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20. Washington Wizards (15)
The Wizards as we know them are finished. John Wall could miss most or all of next season following surgery to repair his Achilles tear, and Otto Porter Jr. is a member of the Bulls now. All Washington got for him was 2019-20 cap relief (Parker) and a restricted free agent (Portis).
The deal was a reversal on owner Ted Leonsis’ assertion the Wizards wouldn’t trade Wall, Bradley Beal or Porter, but more importantly, it was a concession that this season and the Wizards as previously composed were lost. The way forward will stink, and Wall’s overwhelming amount of dead salary (at least as far as next year’s concerned, but probably longer) complicates any rebuilding effort.
But at least the Wiz, who also sent Morris and a second-rounder to New Orleans to squeak under the luxury tax, are embracing realty.
19. Miami Heat (19)
Miami lost three straight before Hassan Whiteside’s 28-point, 11-rebound night led to a 118-108 road win in Portland on Tuesday.
“We heard his voice tonight talking to us on both ends of the floor, talking to us in the huddle. He was engaged,” Dwyane Wade told reporters. “His presence was known and when he plays that way, when he is that active, we are a good team.”
If the moody, inconsistently engaged center dials in like this more often, the Heat’s chances of retaining their playoff spot get a whole lot better—even with Ryan Anderson, who’s done nothing this year, replacing Johnson and Ellington.
18. LA Clippers (14)
The Clippers hauled in Landry Shamet, Mike Muscala, Wilson Chandler, Philly’s protected 2020 first-rounder and Miami’s unprotected 2021 first-rounder (jackpot!) for Tobias Harris, Boban Marjanovic and Mike Scott.
Harris had been L.A.’s most productive player this season, one of seven guys in the whole league with a scoring average above 20 points per game and an effective field-goal percentage of at least 56 percent, even if his on-off impact paled in comparison to Lou Williams’.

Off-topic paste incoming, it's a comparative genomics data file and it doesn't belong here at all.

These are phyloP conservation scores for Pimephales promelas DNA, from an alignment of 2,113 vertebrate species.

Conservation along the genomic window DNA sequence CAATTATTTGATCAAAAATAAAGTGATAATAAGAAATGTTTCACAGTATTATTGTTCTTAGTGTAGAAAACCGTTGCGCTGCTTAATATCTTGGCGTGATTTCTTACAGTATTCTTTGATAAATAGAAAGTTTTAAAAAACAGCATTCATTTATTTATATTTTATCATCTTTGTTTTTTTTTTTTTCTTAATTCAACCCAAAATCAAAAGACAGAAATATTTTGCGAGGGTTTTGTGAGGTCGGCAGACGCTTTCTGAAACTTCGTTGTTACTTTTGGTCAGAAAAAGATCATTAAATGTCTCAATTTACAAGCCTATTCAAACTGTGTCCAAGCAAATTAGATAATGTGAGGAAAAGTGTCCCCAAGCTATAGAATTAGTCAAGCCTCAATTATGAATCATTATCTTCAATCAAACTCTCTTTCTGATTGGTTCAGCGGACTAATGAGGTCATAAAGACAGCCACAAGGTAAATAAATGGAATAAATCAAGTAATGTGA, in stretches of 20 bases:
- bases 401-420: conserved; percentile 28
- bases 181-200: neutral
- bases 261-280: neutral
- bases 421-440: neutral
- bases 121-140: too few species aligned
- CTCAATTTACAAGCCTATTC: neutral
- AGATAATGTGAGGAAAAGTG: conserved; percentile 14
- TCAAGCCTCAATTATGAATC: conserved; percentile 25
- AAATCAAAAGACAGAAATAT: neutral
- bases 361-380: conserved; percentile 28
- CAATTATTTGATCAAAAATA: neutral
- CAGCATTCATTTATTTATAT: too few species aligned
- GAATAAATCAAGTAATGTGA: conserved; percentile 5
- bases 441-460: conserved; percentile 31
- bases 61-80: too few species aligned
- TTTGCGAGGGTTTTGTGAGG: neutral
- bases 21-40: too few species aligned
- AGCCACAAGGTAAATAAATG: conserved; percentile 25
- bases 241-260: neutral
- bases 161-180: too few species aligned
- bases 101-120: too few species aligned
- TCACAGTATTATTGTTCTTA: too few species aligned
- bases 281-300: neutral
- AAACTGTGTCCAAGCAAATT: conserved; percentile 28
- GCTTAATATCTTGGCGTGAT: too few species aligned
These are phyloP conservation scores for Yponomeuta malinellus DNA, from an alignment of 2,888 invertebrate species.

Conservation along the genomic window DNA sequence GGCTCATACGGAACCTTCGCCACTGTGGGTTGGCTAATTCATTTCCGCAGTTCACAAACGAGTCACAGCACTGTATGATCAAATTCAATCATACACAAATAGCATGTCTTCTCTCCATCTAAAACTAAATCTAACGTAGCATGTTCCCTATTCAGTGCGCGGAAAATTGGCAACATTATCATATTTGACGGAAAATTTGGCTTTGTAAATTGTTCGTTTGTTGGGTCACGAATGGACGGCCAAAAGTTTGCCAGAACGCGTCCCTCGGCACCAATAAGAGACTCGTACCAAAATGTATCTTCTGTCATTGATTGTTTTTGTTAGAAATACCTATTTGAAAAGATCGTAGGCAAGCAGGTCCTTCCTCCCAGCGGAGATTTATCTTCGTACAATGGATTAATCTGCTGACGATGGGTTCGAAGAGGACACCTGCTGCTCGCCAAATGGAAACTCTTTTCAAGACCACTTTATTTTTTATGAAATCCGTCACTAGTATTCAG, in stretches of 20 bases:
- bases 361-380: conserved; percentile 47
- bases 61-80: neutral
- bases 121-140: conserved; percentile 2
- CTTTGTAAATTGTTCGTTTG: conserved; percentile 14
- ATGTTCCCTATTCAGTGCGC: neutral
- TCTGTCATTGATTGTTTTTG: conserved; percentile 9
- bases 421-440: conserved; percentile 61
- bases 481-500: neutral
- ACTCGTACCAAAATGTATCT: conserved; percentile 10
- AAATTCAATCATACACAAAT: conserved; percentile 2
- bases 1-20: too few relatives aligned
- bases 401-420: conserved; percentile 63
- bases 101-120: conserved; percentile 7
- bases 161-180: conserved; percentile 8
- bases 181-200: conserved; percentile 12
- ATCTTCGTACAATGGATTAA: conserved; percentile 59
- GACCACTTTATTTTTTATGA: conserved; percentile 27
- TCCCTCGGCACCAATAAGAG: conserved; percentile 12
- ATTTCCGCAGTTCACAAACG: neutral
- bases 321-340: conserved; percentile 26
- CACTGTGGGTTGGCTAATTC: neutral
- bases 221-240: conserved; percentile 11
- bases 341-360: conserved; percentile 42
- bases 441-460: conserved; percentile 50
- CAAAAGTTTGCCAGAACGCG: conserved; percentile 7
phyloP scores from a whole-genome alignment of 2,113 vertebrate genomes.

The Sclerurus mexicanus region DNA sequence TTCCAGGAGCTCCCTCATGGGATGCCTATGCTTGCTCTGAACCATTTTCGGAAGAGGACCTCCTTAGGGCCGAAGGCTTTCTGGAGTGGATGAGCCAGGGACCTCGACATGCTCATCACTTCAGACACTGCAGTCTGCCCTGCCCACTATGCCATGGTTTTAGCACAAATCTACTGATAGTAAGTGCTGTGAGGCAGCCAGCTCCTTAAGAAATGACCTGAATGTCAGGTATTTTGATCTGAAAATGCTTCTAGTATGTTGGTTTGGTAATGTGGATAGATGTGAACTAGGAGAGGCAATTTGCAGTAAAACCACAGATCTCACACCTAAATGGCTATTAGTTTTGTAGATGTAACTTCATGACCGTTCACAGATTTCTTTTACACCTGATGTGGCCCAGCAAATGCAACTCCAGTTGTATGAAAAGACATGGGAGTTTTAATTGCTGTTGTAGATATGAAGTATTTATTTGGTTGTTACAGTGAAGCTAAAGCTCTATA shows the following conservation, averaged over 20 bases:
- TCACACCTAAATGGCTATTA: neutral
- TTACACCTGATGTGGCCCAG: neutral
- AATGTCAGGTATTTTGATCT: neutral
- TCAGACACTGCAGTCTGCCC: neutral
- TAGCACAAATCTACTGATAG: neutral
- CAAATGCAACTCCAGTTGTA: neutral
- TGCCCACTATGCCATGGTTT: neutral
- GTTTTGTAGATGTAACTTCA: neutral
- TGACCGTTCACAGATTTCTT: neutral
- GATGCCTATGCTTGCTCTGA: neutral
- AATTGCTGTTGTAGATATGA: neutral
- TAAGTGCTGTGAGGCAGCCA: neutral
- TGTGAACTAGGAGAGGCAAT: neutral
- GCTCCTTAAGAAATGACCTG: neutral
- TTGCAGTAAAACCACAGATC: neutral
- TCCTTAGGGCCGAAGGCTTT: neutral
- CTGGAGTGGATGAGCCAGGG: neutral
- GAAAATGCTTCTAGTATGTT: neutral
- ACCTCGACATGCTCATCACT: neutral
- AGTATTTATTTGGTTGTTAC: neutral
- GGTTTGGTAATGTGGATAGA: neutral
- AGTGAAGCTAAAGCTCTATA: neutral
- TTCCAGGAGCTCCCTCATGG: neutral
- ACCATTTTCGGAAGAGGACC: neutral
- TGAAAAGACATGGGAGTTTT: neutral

Removing Harris from the rotation makes it far less likely the Clips will stick in the playoff picture, which has the added benefit of helping them retain their own lottery-protected 2019 first-rounder, which Boston would get in the now less likely event L.A. finishes in the West’s top eight.
L.A. took a few steps back but is now poised to leap forward with loads of picks, reasonably priced talent and cap space.
17. Minnesota Timberwolves (16)
The Wolves were one of the few teams that didn’t get in on the deadline action, so I guess that means we have to talk about how they’ve lost five of their last six and look a whole lot less likely than the improved Kings and Lakers to overtake the Clips for that final playoff spot in the West.
Oh well. At least Karl-Anthony Towns is now fourth on Minnesota’s all-time list for made threes. So what if we had to get obscure to find a bright spot for the Wolves?
16. Los Angeles Lakers (21)
The Lakers didn’t land Anthony Davis, but they got LeBron James back, and deals that returned Reggie Bullock and Mike Muscala improved the team’s perimeter shooting. Will that matter if morale crumbles and the specter of a Davis trade this summer continues to distract the team’s entire young core, like it did in a 42-point loss to Indiana this week?
Sure, the vibes are better after Rajon Rondo’s game-winner against the Celtics on Thursday, but what of Luke Walton’s increasingly toasty seat?
What if Carmelo Anthony comes aboard after being waived and undoes the marginal good L.A. did at the deadline?
Only Klutch Sports and LeBron James can say.
Lastly, the Muscala trade feels like a dramatic undervaluation of Ivica Zubac’s potential. Dude was averaging 19.6 points, 11.3 rebounds and 1.9 blocks per 36 minutes as a 21-year-old. Score that one for the Clippers.